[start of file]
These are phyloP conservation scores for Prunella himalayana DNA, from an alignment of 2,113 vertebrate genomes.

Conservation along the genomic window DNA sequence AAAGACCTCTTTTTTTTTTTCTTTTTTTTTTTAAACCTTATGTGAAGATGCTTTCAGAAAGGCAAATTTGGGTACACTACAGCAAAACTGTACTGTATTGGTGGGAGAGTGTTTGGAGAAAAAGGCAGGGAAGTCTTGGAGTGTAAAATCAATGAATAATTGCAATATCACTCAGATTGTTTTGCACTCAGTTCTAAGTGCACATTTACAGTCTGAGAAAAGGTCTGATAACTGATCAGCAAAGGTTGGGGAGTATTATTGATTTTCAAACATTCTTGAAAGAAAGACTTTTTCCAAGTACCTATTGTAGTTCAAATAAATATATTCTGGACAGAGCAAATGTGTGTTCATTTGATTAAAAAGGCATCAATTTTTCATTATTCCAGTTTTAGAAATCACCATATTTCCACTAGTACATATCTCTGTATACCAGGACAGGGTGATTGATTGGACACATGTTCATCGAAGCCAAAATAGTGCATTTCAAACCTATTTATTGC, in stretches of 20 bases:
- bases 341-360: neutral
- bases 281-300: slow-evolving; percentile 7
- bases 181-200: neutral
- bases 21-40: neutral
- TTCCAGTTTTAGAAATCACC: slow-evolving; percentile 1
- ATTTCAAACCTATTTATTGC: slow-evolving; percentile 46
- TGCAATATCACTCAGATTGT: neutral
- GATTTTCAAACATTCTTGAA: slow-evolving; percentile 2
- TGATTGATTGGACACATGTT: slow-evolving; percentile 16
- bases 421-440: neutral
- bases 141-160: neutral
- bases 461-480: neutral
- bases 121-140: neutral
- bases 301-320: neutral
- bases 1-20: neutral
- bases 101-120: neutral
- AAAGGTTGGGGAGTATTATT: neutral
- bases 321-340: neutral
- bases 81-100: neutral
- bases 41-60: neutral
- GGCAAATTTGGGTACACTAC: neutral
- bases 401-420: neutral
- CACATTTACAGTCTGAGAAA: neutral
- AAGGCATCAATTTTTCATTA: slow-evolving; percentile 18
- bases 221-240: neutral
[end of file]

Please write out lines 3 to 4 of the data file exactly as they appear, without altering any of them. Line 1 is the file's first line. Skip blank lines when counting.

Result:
- bases 341-360: neutral
- bases 281-300: slow-evolving; percentile 7